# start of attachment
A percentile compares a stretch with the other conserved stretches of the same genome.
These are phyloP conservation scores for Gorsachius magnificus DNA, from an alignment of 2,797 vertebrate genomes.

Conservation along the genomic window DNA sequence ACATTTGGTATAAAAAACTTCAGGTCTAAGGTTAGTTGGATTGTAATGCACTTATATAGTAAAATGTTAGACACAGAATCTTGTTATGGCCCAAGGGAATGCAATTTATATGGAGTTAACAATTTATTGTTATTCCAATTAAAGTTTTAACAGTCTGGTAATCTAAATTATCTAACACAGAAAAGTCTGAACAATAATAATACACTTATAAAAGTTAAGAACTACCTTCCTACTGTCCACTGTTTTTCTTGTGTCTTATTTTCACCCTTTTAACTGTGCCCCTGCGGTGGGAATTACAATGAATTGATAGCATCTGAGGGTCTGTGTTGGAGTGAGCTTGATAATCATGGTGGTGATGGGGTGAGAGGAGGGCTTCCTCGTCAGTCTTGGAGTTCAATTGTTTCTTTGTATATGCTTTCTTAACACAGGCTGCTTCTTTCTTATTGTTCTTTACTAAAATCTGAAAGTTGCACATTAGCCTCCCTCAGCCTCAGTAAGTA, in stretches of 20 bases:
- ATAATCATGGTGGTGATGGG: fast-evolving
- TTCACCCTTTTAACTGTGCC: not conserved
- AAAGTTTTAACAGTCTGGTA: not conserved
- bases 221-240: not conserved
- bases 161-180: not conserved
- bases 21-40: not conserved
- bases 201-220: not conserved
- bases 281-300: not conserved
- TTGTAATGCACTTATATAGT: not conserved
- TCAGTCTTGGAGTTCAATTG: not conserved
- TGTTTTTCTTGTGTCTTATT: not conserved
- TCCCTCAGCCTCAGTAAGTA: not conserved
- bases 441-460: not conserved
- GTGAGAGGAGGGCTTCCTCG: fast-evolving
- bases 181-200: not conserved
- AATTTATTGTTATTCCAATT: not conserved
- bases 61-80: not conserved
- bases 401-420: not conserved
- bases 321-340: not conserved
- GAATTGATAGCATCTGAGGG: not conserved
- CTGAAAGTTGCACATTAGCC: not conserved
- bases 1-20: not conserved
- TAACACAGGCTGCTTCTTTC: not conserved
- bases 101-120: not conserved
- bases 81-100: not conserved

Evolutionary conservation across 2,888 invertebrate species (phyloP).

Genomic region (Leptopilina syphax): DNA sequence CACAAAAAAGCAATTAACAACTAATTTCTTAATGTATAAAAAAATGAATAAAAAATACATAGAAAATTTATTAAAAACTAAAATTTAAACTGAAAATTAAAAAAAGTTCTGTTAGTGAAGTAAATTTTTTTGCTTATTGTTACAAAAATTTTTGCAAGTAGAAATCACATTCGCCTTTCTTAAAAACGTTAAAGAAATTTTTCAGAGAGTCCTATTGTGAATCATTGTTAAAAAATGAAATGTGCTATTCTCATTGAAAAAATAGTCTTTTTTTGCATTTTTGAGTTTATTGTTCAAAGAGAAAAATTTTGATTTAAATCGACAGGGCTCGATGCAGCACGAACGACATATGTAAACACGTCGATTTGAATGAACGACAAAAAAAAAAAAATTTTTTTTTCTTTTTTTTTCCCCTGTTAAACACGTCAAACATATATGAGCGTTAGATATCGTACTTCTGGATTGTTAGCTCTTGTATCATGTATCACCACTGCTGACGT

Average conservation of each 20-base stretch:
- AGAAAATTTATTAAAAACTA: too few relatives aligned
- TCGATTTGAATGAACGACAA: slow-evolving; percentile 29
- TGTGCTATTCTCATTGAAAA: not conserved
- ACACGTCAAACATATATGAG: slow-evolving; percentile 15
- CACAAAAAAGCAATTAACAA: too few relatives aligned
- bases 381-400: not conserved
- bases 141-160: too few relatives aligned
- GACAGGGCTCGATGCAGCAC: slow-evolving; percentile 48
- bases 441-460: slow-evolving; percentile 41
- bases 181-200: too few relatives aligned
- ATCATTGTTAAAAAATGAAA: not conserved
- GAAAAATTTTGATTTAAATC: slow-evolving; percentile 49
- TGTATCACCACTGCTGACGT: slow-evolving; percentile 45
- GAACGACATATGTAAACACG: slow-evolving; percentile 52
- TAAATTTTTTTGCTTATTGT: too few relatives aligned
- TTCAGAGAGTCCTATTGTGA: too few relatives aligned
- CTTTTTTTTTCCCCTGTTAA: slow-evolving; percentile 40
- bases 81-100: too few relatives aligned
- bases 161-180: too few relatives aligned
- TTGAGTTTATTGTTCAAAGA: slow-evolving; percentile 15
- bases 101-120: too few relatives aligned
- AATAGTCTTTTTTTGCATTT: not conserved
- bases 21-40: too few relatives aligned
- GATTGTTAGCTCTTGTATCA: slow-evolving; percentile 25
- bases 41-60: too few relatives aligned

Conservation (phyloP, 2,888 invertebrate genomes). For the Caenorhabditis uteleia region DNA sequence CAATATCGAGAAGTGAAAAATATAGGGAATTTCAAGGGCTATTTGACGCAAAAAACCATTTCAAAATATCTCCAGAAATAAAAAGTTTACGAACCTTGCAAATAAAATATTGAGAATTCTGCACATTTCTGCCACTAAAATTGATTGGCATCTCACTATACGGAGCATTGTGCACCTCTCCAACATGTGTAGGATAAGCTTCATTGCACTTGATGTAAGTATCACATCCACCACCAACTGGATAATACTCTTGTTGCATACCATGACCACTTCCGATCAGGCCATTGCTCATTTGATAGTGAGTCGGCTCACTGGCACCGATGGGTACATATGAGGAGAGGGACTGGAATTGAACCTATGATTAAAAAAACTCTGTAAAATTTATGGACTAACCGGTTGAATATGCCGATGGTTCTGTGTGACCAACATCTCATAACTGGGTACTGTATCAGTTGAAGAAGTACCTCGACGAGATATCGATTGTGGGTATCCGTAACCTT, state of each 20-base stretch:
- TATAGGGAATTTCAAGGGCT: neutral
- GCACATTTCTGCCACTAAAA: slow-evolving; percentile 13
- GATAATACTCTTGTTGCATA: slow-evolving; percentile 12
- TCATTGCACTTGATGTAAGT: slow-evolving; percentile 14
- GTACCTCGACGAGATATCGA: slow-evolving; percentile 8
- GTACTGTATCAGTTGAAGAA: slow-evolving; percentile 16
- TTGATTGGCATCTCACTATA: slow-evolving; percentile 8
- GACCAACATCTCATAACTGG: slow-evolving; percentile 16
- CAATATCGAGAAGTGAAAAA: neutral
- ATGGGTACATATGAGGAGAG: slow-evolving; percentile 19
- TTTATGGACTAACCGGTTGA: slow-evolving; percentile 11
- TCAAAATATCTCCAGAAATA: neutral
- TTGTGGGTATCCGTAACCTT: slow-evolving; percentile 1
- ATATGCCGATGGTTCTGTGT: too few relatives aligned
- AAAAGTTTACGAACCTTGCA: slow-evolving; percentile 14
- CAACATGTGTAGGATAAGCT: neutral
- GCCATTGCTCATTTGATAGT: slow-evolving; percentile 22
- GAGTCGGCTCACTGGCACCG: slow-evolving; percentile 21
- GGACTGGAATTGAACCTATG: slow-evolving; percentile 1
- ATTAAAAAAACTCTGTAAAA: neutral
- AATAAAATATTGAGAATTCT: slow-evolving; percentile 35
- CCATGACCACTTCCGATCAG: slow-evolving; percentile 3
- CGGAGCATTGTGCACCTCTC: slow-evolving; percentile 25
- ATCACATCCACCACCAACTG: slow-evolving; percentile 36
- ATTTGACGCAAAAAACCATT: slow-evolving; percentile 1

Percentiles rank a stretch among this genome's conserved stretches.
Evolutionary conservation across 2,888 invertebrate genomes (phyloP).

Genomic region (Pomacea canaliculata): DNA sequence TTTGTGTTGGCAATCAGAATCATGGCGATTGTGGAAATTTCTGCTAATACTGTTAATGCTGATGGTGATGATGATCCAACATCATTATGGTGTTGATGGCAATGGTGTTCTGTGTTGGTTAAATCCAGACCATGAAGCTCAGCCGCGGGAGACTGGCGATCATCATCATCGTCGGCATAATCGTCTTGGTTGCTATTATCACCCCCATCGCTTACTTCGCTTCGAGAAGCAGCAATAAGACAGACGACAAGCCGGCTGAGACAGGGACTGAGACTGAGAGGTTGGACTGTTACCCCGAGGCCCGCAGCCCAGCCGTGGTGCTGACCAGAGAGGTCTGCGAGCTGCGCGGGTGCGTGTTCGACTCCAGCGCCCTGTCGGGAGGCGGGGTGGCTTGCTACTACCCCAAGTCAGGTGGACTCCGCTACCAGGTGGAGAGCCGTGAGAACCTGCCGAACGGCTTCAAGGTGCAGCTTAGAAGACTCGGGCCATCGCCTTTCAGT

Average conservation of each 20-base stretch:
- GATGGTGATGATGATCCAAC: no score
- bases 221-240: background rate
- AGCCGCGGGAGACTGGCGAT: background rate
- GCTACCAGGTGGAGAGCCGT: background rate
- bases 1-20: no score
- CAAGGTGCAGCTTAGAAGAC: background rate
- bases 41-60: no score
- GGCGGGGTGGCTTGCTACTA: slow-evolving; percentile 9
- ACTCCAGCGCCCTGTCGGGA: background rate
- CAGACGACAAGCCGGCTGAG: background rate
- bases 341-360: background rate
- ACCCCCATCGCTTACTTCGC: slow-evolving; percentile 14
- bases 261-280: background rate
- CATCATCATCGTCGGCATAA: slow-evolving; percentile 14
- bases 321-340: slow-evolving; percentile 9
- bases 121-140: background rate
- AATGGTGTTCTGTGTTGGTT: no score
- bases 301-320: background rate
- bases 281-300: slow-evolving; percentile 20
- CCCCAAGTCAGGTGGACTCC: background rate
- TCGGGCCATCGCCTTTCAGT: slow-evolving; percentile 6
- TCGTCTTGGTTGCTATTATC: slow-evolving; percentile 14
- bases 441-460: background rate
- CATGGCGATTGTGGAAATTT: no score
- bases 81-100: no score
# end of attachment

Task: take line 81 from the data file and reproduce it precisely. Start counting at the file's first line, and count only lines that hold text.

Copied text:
- ATCACATCCACCACCAACTG: slow-evolving; percentile 36